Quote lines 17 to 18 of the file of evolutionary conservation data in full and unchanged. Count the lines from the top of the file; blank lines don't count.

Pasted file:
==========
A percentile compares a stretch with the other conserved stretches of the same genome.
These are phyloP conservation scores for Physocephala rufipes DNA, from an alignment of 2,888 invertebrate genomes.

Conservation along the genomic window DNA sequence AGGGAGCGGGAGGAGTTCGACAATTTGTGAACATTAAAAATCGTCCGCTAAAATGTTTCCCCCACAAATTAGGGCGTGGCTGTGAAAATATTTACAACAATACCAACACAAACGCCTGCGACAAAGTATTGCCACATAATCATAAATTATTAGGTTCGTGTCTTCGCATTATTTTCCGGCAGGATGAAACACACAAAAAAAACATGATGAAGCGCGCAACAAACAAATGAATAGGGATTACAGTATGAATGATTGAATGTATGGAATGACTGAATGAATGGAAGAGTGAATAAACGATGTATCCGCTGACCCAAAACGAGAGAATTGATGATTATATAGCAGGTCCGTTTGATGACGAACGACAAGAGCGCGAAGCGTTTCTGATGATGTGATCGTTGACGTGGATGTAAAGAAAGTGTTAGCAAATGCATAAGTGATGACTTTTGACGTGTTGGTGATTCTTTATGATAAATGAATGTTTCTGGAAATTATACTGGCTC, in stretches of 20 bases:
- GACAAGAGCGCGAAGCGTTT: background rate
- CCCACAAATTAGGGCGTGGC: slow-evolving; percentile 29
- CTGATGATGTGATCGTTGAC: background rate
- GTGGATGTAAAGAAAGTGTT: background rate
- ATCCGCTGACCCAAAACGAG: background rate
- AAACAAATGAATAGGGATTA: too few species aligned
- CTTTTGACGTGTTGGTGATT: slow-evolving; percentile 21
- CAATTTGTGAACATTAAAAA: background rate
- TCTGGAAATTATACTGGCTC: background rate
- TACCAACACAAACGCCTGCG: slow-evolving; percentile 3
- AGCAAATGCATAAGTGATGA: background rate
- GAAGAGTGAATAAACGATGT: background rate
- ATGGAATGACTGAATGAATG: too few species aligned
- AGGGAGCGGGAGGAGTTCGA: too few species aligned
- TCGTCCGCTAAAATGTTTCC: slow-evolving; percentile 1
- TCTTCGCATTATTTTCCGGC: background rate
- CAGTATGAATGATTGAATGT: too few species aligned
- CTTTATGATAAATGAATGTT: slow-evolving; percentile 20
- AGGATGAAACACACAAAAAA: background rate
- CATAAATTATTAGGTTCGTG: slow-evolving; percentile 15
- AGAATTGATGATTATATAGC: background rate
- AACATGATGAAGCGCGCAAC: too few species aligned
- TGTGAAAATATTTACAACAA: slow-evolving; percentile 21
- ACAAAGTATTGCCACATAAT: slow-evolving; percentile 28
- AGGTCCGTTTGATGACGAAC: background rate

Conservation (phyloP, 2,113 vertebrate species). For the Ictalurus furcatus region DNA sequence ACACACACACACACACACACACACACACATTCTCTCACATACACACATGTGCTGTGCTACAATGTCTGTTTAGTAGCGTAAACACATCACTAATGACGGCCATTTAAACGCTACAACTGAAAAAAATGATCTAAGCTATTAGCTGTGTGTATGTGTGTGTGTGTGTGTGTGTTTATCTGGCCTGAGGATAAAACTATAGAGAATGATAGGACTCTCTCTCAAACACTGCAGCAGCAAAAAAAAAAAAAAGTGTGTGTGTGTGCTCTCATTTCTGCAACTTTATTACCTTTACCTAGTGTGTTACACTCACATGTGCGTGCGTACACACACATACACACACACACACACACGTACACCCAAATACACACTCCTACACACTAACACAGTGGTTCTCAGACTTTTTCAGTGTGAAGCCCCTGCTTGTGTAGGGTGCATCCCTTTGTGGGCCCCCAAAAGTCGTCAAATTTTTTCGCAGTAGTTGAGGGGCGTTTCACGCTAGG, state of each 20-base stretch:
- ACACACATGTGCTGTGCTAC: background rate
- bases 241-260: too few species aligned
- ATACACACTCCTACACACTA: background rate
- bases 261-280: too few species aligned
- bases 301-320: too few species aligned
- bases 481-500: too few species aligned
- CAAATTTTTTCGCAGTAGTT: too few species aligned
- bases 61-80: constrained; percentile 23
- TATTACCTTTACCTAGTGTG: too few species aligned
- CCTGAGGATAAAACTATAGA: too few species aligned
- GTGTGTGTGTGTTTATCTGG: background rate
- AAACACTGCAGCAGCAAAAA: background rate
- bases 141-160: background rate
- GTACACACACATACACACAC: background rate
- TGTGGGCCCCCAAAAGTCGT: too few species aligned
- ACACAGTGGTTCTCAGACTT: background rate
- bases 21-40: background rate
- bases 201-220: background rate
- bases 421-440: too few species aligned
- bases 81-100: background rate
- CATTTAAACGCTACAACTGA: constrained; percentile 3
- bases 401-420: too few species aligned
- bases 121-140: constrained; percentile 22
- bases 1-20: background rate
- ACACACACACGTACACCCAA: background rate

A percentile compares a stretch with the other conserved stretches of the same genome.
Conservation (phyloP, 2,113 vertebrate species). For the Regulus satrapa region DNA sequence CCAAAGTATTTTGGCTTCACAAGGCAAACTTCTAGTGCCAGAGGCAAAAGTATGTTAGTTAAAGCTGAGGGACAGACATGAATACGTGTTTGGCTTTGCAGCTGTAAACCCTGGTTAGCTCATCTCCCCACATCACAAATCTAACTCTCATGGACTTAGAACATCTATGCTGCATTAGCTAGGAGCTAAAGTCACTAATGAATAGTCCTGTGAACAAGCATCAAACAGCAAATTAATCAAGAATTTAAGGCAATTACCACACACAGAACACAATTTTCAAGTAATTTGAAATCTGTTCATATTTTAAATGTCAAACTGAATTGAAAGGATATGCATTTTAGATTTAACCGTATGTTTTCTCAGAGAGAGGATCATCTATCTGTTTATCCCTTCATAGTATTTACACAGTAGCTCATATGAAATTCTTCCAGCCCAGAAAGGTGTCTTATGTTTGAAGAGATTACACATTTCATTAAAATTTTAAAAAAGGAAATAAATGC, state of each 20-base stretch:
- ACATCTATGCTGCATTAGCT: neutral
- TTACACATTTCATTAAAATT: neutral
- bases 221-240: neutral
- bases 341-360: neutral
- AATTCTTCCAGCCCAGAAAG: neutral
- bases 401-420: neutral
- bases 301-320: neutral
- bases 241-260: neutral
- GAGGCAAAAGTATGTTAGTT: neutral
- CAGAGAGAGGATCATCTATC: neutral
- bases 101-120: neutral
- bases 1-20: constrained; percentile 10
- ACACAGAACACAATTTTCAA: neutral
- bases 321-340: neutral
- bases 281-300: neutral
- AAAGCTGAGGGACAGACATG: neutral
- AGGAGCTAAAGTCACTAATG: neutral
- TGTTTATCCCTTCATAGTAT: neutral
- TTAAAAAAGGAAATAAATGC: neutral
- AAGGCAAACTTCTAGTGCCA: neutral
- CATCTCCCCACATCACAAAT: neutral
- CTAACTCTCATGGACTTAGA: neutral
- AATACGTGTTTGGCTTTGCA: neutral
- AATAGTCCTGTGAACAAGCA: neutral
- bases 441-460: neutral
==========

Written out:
- AGGGAGCGGGAGGAGTTCGA: too few species aligned
- TCGTCCGCTAAAATGTTTCC: slow-evolving; percentile 1